Arnon Grunberg



Tim Mohr, a former DJ and a translator, reviewed “The Box”, a novel by Günter Grass, which I haven’t read yet, in the Times Book Review.
Mr. Mohr writes: ‘All of which shows a remarkable willingness to kick a hole in the usual self-­importance of a prize-winning author. Just compare “The Box” with “Summertime,” another recent fictionalized gaze in the mirror from a Nobel laureate, J. M. Coetzee. The Coetzee of “Summertime” has already died, making the entire book self-eulogy; Coetzee is in essence publicly fantasizing about what people will say of him after he dies, which seems narcissistic regardless of how unflattering the portrait drawn. The riddle for Grass, on the contrary, is what his kids think of a living, breathing man, one who is present — if only with a fictional microphone. Coetzee’s book seems a plea for immortality, Grass’s an acknowledgment of mortality. In “The Box,” Grass recognizes a fundamental reality: he is but one member of a family whose decisions have affected the rest, and often not for the better. End of story.’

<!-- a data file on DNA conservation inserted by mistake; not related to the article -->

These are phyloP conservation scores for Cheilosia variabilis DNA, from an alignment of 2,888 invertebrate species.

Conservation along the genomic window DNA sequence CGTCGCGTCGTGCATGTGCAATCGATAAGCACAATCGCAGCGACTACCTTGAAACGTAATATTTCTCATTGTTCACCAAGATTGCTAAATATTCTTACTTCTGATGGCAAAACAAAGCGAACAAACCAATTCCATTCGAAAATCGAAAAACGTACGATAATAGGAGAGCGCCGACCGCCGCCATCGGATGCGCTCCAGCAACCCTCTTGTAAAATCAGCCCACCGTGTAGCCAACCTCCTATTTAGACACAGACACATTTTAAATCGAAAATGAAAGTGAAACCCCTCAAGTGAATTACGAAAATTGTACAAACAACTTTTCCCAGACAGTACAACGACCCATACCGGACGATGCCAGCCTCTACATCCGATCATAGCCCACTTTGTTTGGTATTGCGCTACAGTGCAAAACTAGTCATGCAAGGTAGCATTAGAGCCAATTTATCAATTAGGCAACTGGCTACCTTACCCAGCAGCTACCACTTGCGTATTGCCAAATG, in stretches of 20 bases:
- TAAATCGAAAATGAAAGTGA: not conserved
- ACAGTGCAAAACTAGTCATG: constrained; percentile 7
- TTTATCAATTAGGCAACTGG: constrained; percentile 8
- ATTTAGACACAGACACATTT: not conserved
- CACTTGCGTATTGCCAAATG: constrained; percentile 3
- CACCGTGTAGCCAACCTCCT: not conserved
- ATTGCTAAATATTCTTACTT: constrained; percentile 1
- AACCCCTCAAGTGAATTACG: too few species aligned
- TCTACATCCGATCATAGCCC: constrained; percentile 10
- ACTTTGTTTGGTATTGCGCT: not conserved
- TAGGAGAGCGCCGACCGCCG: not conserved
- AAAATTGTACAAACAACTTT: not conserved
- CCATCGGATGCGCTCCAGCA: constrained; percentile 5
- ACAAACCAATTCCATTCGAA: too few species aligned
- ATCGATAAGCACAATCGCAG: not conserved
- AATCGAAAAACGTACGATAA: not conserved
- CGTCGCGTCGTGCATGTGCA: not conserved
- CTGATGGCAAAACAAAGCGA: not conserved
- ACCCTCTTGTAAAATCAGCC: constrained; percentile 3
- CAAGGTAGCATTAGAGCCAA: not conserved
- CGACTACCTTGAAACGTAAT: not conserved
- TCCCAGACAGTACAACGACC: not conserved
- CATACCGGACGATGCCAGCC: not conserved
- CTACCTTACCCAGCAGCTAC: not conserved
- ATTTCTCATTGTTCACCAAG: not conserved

I’m not at all sure if Mr. Coetzee’s novel “Summertime”, which I have read, is a plea for immortality. And I wonder whether Coetzee’s undertaking is more narcissistic than Grass’s.
We use the word “narcissistic” lightly nowadays.